Dozens of businesses in Downtown Davenport formed their own coalition this week.
They’re asking for the city to do more to help them get back on their feet after the flood of 2019.
The Downtown Davenport Business Coalition outlined four main demands from the city in an open letter.
- Those are for the city to be proactive and transparent with communication.
- A written promise of flood protection by August 1st.
- A streamlined and efficient rebuilding process.
- To include two of their representatives on the city’s new flood task force.
Leaders of the coalition say they don’t blame the city for flooding, but they’re unhappy with how the city handled it.
Moving forward, they want a say in future plans.
“The city didn’t start the flood. It’s not their fault that there was a flood,” says Dan Bush, owner of Analog, Armored Garden and Raccoon Motel.
This week, Bush helped start the Downtown Davenport Business Coalition.
“But when these barriers were put up, we were given a false sense of hope that we would be protected and that’s really where the crux of the coalition started,” he says.
Normally, an existing group called the Downtown Davenport Partnership helps business owners connect with city hall.
But Roam owner Dylan Steil says the urgency of the situation moved them to act now.
“Eventually if we can get an agenda set and we can get a plan in place then yeah, we might be able to back off a little bit and let the Davenport Partnership do that for us but until then, with how time sensitive and how financially sensitive the situation is, we just need to take control of it ourselves for the moment,” Steil says.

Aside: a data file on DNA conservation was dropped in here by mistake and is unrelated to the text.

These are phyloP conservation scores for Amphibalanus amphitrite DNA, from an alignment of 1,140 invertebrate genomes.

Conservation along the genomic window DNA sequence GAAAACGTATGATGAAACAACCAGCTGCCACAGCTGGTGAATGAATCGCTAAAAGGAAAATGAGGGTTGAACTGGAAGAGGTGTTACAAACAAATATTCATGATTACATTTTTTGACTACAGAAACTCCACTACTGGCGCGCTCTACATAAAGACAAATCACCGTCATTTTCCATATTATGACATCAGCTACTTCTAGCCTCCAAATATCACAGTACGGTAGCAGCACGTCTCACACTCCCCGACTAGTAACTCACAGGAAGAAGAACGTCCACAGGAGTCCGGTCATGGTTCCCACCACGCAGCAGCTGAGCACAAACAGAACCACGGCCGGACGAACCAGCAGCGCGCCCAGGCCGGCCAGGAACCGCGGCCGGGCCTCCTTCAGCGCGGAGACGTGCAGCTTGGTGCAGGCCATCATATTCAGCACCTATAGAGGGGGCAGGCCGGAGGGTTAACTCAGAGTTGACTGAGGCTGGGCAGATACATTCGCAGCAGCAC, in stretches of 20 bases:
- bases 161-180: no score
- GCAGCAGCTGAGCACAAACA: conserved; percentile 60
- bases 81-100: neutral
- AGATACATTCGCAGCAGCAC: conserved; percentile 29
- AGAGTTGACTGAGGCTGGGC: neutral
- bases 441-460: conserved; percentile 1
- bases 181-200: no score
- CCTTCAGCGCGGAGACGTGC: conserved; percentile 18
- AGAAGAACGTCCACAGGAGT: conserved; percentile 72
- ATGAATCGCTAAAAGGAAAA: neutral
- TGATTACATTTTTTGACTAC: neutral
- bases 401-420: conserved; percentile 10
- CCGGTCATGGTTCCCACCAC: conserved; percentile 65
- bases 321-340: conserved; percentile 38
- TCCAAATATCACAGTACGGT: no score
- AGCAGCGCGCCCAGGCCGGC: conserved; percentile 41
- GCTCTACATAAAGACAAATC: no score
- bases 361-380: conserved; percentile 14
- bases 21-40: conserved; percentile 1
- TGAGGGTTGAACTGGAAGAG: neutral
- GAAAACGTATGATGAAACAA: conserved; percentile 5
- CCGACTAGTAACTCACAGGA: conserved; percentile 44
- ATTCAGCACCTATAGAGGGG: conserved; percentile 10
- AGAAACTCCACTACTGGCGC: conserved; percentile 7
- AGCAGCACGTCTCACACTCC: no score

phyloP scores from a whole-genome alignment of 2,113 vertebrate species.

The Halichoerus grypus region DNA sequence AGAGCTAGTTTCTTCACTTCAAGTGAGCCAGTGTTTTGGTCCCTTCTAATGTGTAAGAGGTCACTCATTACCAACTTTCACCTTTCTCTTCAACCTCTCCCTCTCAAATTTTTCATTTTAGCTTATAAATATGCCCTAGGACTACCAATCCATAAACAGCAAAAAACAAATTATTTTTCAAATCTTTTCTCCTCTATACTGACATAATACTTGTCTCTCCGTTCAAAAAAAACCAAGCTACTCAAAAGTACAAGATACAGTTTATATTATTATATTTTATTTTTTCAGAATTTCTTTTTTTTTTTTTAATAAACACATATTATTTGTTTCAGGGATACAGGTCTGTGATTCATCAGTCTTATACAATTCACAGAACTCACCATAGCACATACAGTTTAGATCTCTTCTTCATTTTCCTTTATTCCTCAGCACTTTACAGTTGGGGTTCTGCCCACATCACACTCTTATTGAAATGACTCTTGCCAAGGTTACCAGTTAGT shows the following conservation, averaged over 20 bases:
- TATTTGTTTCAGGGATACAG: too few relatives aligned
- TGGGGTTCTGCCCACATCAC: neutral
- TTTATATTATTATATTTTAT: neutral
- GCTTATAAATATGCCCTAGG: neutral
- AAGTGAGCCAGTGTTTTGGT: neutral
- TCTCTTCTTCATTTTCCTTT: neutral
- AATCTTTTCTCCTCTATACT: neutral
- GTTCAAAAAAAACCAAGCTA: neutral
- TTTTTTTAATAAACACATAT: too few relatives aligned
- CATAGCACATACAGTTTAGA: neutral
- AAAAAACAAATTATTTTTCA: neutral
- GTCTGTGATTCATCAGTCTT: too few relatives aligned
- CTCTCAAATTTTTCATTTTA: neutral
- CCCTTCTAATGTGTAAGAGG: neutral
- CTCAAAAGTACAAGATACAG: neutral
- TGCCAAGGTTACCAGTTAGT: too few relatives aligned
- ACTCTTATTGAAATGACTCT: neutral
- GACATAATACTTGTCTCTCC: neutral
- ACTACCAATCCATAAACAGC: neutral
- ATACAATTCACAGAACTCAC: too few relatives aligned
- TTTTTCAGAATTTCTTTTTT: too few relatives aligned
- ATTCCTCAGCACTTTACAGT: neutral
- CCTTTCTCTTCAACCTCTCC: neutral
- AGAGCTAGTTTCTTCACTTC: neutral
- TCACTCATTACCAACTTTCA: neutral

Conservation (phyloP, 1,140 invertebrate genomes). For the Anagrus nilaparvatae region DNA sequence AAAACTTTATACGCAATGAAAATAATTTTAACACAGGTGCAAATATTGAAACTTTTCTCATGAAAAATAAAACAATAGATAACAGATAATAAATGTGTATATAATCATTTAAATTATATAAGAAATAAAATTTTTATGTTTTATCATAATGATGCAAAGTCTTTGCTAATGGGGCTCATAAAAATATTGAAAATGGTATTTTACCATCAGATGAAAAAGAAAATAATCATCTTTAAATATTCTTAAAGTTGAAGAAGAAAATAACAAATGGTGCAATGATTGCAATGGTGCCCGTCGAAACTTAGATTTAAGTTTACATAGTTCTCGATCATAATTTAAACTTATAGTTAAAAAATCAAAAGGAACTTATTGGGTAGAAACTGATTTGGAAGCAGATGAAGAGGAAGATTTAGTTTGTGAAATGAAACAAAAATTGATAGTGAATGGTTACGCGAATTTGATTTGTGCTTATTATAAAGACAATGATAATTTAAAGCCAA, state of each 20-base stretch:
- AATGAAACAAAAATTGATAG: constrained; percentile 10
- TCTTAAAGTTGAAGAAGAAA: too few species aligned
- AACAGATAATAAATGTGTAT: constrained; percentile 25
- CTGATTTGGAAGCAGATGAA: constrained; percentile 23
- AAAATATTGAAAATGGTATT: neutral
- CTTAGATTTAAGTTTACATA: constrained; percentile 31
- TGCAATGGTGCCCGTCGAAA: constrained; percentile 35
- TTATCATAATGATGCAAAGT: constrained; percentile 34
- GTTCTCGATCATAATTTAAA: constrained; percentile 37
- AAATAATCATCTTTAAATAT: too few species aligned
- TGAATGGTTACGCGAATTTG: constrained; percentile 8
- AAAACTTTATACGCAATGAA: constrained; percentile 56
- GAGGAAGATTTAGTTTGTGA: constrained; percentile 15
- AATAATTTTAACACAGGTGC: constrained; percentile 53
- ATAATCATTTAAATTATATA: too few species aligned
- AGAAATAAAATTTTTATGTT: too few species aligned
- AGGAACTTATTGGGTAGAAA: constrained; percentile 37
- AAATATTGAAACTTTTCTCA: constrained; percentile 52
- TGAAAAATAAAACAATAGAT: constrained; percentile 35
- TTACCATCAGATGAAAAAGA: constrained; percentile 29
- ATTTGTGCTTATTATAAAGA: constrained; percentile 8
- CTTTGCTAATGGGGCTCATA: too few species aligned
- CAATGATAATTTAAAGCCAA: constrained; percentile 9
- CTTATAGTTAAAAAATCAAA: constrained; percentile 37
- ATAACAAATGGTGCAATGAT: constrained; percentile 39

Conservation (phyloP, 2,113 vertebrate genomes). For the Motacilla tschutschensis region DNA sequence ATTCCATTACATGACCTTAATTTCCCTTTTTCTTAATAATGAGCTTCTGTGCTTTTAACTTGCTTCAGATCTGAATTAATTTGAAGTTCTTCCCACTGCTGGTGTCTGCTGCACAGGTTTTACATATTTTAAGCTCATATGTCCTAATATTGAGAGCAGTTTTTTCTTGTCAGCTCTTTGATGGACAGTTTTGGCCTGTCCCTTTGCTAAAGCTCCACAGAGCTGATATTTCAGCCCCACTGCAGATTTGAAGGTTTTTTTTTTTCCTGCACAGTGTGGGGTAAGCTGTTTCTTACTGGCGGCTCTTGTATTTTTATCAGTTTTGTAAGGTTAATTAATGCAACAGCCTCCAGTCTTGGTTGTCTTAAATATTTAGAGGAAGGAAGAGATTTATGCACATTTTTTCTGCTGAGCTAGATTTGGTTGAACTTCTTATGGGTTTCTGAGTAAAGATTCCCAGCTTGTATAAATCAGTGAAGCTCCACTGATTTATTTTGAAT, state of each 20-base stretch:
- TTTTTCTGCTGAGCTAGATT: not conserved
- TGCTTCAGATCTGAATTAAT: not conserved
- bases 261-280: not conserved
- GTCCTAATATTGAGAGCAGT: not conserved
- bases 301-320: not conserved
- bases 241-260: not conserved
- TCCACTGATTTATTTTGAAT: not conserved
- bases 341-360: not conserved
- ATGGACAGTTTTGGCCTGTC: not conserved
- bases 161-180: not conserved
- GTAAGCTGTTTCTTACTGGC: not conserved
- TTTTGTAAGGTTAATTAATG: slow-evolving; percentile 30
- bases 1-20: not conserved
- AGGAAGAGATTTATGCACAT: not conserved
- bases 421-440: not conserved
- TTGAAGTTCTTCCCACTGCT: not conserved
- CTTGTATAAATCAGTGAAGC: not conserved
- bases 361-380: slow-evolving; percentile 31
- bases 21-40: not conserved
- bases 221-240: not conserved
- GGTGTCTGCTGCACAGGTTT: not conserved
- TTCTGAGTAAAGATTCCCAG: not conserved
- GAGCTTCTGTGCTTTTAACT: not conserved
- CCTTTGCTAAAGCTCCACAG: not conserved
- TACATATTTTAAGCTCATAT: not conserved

Kyle Carter, executive director of the Downtown Davenport Partnership, says they’ve pitched in as much as possible, from sandbagging to answering logistical questions about rebuilding.
“We’ve never stopped. All we’ve done is lived, breathed and ate this since the minute it happened,” Carter says.
He says he understands the outstanding concerns that have pushed this new coalition to form.
“We’ve done about all we can in the meantime but the conversation I think that’s being asked for now is the macro-level discussion of, ‘Well what will protection look like going forward, how does that interact with the river front and how do we have that confidence that we should continue to invest at the pace that we have?'” Carter says.
Bush and Steil say business owners want those answers straight from city staff.
“A lot of people have lost a lot of money and there isn’t a whole lot left. People are really scraping to try to get it together to come back. And we just love this downtown business community, it’s been fantastic, and we don’t want the party to stop,” Bush says.
Coalition leaders say their letter wasn’t an attack on city officials but an invitation.
So far, they’ve gotten positive feedback.
They now have a meeting set for Friday with the city administrator.